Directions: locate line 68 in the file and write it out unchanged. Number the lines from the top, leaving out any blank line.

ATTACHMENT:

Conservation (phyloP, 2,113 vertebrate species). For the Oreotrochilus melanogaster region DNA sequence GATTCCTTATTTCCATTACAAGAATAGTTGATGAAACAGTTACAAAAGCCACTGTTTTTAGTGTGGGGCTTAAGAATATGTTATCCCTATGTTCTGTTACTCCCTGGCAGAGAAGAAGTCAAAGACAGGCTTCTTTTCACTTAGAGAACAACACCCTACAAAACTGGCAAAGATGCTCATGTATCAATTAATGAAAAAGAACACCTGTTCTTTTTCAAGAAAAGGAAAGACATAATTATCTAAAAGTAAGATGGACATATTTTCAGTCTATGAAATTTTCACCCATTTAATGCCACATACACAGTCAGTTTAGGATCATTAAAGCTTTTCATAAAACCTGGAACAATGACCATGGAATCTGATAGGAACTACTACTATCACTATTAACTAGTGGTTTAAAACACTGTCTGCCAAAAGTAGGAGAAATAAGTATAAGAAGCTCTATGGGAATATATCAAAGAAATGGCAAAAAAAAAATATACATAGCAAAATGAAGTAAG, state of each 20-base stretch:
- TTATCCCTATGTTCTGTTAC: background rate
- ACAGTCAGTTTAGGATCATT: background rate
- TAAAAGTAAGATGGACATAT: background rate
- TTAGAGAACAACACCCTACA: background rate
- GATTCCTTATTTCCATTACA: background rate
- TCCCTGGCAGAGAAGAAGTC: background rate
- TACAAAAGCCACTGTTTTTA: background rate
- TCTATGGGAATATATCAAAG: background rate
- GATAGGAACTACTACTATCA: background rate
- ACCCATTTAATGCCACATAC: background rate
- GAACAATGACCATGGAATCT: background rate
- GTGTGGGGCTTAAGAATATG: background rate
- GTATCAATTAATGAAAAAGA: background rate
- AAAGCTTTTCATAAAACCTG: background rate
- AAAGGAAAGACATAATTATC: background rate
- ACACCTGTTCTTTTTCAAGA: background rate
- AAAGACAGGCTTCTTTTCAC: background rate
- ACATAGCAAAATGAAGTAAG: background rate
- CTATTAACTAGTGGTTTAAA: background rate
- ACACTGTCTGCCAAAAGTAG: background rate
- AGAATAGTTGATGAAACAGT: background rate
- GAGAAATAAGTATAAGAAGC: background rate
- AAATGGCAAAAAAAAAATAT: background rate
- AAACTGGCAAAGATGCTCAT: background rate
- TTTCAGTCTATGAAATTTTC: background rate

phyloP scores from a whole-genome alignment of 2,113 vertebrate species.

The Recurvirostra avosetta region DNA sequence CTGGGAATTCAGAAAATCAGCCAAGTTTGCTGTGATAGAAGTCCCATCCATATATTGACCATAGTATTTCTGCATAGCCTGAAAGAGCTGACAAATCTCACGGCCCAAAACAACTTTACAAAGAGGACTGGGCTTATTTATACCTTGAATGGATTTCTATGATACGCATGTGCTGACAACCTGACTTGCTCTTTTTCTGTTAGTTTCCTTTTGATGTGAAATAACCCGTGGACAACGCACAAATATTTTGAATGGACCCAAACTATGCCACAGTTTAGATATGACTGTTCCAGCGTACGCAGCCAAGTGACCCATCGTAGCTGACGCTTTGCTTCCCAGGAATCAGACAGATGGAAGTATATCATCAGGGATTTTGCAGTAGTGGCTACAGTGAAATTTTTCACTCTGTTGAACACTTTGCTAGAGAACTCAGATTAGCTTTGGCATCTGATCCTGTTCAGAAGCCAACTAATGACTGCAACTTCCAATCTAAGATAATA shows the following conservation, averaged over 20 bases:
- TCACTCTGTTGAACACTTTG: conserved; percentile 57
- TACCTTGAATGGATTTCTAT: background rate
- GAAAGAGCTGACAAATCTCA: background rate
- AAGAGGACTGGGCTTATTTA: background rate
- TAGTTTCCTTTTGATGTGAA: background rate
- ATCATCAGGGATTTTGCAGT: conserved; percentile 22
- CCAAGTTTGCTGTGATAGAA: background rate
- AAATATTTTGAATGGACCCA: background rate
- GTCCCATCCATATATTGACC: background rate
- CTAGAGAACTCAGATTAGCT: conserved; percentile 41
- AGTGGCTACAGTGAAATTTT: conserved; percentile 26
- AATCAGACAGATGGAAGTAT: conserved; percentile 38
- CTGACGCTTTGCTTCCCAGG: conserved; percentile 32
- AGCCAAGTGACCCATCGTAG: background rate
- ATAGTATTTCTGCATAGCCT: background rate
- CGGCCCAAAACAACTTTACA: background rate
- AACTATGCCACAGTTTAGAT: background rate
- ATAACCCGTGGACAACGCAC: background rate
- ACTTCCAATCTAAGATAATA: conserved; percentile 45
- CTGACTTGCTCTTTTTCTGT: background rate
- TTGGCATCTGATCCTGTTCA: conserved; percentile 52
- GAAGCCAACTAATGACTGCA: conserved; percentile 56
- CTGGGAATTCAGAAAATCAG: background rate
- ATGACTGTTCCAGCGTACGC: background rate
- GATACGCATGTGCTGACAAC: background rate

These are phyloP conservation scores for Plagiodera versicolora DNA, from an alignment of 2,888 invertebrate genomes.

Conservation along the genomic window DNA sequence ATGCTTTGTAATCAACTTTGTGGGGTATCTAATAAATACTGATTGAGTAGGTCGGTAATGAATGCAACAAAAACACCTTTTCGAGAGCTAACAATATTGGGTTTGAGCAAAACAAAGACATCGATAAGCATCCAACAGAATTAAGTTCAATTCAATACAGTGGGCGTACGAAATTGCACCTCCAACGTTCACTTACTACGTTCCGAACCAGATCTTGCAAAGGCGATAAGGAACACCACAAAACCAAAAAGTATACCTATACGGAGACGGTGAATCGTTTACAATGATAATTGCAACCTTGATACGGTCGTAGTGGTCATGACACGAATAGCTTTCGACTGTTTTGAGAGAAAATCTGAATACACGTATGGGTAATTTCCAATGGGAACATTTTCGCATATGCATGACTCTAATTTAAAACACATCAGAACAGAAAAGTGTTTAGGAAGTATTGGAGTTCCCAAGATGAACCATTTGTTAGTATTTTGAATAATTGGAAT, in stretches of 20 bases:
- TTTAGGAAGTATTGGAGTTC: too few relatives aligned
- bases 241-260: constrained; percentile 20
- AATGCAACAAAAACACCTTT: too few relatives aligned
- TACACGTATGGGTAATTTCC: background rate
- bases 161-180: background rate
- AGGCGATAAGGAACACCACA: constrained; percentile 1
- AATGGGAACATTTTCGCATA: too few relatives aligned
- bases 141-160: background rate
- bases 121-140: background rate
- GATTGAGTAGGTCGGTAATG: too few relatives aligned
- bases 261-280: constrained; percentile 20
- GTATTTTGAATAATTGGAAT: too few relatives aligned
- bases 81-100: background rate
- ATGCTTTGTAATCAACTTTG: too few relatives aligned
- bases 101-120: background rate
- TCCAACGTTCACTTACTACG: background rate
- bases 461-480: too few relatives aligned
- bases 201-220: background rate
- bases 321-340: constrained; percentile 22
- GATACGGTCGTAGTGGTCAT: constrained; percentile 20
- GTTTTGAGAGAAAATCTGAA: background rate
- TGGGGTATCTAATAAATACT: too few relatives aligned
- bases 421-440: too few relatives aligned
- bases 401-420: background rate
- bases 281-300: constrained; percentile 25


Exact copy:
- bases 81-100: background rate